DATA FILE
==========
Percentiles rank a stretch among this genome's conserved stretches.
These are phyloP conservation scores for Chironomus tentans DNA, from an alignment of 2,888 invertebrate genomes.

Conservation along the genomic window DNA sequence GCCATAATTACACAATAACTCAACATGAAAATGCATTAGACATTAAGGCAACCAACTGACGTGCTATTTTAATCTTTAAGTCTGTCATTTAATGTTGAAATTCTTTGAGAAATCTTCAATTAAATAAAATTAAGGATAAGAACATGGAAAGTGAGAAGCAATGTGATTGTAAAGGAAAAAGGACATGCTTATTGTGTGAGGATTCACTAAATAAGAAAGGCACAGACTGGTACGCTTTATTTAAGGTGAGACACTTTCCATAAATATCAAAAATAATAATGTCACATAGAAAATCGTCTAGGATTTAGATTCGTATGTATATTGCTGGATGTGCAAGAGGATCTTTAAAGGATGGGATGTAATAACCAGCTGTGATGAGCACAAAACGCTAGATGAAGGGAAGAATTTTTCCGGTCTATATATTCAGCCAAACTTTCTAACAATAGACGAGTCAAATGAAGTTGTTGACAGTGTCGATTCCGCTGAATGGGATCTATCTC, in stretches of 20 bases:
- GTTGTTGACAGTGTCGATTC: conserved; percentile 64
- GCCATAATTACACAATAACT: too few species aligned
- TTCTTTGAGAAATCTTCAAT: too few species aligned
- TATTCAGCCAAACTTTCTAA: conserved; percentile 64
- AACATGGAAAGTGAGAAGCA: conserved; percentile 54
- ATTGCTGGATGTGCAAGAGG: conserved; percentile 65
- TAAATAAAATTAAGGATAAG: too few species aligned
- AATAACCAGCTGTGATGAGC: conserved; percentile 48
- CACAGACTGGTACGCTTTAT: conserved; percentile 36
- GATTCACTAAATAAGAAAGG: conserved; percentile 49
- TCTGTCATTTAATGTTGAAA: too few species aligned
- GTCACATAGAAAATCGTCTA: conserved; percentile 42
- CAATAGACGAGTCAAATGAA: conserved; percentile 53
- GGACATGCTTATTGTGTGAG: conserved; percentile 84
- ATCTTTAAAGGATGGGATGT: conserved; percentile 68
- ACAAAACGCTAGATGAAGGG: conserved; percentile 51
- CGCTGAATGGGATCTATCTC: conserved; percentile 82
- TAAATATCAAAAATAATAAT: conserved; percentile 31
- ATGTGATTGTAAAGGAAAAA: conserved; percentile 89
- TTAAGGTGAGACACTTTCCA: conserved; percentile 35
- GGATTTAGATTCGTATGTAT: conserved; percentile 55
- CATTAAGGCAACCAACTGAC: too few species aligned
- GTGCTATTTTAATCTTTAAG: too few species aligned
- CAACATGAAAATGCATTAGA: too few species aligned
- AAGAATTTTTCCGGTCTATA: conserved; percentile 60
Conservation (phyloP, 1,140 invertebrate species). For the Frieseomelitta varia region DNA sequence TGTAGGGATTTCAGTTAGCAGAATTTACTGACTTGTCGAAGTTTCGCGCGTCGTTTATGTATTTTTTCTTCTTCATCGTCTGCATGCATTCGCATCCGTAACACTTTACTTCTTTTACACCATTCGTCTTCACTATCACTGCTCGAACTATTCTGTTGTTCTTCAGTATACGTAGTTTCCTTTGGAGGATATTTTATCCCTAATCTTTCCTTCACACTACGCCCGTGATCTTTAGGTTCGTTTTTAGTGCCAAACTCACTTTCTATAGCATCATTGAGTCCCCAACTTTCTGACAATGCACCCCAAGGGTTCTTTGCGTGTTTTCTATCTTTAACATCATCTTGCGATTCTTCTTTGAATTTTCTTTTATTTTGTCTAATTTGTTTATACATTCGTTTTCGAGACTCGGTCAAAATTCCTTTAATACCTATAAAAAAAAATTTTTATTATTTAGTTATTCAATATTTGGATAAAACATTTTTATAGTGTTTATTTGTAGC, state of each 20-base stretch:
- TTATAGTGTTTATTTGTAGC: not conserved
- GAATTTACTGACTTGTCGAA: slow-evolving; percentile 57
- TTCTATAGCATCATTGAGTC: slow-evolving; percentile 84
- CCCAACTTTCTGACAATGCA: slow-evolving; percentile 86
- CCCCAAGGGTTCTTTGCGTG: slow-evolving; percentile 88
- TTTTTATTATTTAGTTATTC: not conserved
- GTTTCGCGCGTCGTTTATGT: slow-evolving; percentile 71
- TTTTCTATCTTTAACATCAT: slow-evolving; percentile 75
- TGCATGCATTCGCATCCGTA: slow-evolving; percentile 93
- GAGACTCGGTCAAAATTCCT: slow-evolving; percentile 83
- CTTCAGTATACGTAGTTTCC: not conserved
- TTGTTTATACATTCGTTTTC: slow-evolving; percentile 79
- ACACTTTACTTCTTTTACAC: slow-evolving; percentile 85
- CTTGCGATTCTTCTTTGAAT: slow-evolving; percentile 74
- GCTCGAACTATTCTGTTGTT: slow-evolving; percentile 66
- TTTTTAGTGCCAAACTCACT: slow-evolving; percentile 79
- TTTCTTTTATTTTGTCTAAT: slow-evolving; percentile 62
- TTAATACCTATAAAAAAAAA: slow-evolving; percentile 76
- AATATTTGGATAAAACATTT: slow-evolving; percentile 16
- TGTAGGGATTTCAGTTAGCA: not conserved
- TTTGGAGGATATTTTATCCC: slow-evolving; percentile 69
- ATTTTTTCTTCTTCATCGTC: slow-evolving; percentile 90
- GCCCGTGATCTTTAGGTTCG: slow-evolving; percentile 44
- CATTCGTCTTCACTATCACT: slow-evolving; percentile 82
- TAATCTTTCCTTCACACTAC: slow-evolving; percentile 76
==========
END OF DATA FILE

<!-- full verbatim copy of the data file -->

Percentiles rank a stretch among this genome's conserved stretches.
These are phyloP conservation scores for Chironomus tentans DNA, from an alignment of 2,888 invertebrate genomes.

Conservation along the genomic window DNA sequence GCCATAATTACACAATAACTCAACATGAAAATGCATTAGACATTAAGGCAACCAACTGACGTGCTATTTTAATCTTTAAGTCTGTCATTTAATGTTGAAATTCTTTGAGAAATCTTCAATTAAATAAAATTAAGGATAAGAACATGGAAAGTGAGAAGCAATGTGATTGTAAAGGAAAAAGGACATGCTTATTGTGTGAGGATTCACTAAATAAGAAAGGCACAGACTGGTACGCTTTATTTAAGGTGAGACACTTTCCATAAATATCAAAAATAATAATGTCACATAGAAAATCGTCTAGGATTTAGATTCGTATGTATATTGCTGGATGTGCAAGAGGATCTTTAAAGGATGGGATGTAATAACCAGCTGTGATGAGCACAAAACGCTAGATGAAGGGAAGAATTTTTCCGGTCTATATATTCAGCCAAACTTTCTAACAATAGACGAGTCAAATGAAGTTGTTGACAGTGTCGATTCCGCTGAATGGGATCTATCTC, in stretches of 20 bases:
- GTTGTTGACAGTGTCGATTC: conserved; percentile 64
- GCCATAATTACACAATAACT: too few species aligned
- TTCTTTGAGAAATCTTCAAT: too few species aligned
- TATTCAGCCAAACTTTCTAA: conserved; percentile 64
- AACATGGAAAGTGAGAAGCA: conserved; percentile 54
- ATTGCTGGATGTGCAAGAGG: conserved; percentile 65
- TAAATAAAATTAAGGATAAG: too few species aligned
- AATAACCAGCTGTGATGAGC: conserved; percentile 48
- CACAGACTGGTACGCTTTAT: conserved; percentile 36
- GATTCACTAAATAAGAAAGG: conserved; percentile 49
- TCTGTCATTTAATGTTGAAA: too few species aligned
- GTCACATAGAAAATCGTCTA: conserved; percentile 42
- CAATAGACGAGTCAAATGAA: conserved; percentile 53
- GGACATGCTTATTGTGTGAG: conserved; percentile 84
- ATCTTTAAAGGATGGGATGT: conserved; percentile 68
- ACAAAACGCTAGATGAAGGG: conserved; percentile 51
- CGCTGAATGGGATCTATCTC: conserved; percentile 82
- TAAATATCAAAAATAATAAT: conserved; percentile 31
- ATGTGATTGTAAAGGAAAAA: conserved; percentile 89
- TTAAGGTGAGACACTTTCCA: conserved; percentile 35
- GGATTTAGATTCGTATGTAT: conserved; percentile 55
- CATTAAGGCAACCAACTGAC: too few species aligned
- GTGCTATTTTAATCTTTAAG: too few species aligned
- CAACATGAAAATGCATTAGA: too few species aligned
- AAGAATTTTTCCGGTCTATA: conserved; percentile 60
Conservation (phyloP, 1,140 invertebrate species). For the Frieseomelitta varia region DNA sequence TGTAGGGATTTCAGTTAGCAGAATTTACTGACTTGTCGAAGTTTCGCGCGTCGTTTATGTATTTTTTCTTCTTCATCGTCTGCATGCATTCGCATCCGTAACACTTTACTTCTTTTACACCATTCGTCTTCACTATCACTGCTCGAACTATTCTGTTGTTCTTCAGTATACGTAGTTTCCTTTGGAGGATATTTTATCCCTAATCTTTCCTTCACACTACGCCCGTGATCTTTAGGTTCGTTTTTAGTGCCAAACTCACTTTCTATAGCATCATTGAGTCCCCAACTTTCTGACAATGCACCCCAAGGGTTCTTTGCGTGTTTTCTATCTTTAACATCATCTTGCGATTCTTCTTTGAATTTTCTTTTATTTTGTCTAATTTGTTTATACATTCGTTTTCGAGACTCGGTCAAAATTCCTTTAATACCTATAAAAAAAAATTTTTATTATTTAGTTATTCAATATTTGGATAAAACATTTTTATAGTGTTTATTTGTAGC, state of each 20-base stretch:
- TTATAGTGTTTATTTGTAGC: not conserved
- GAATTTACTGACTTGTCGAA: slow-evolving; percentile 57
- TTCTATAGCATCATTGAGTC: slow-evolving; percentile 84
- CCCAACTTTCTGACAATGCA: slow-evolving; percentile 86
- CCCCAAGGGTTCTTTGCGTG: slow-evolving; percentile 88
- TTTTTATTATTTAGTTATTC: not conserved
- GTTTCGCGCGTCGTTTATGT: slow-evolving; percentile 71
- TTTTCTATCTTTAACATCAT: slow-evolving; percentile 75
- TGCATGCATTCGCATCCGTA: slow-evolving; percentile 93
- GAGACTCGGTCAAAATTCCT: slow-evolving; percentile 83
- CTTCAGTATACGTAGTTTCC: not conserved
- TTGTTTATACATTCGTTTTC: slow-evolving; percentile 79
- ACACTTTACTTCTTTTACAC: slow-evolving; percentile 85
- CTTGCGATTCTTCTTTGAAT: slow-evolving; percentile 74
- GCTCGAACTATTCTGTTGTT: slow-evolving; percentile 66
- TTTTTAGTGCCAAACTCACT: slow-evolving; percentile 79
- TTTCTTTTATTTTGTCTAAT: slow-evolving; percentile 62
- TTAATACCTATAAAAAAAAA: slow-evolving; percentile 76
- AATATTTGGATAAAACATTT: slow-evolving; percentile 16
- TGTAGGGATTTCAGTTAGCA: not conserved
- TTTGGAGGATATTTTATCCC: slow-evolving; percentile 69
- ATTTTTTCTTCTTCATCGTC: slow-evolving; percentile 90
- GCCCGTGATCTTTAGGTTCG: slow-evolving; percentile 44
- CATTCGTCTTCACTATCACT: slow-evolving; percentile 82
- TAATCTTTCCTTCACACTAC: slow-evolving; percentile 76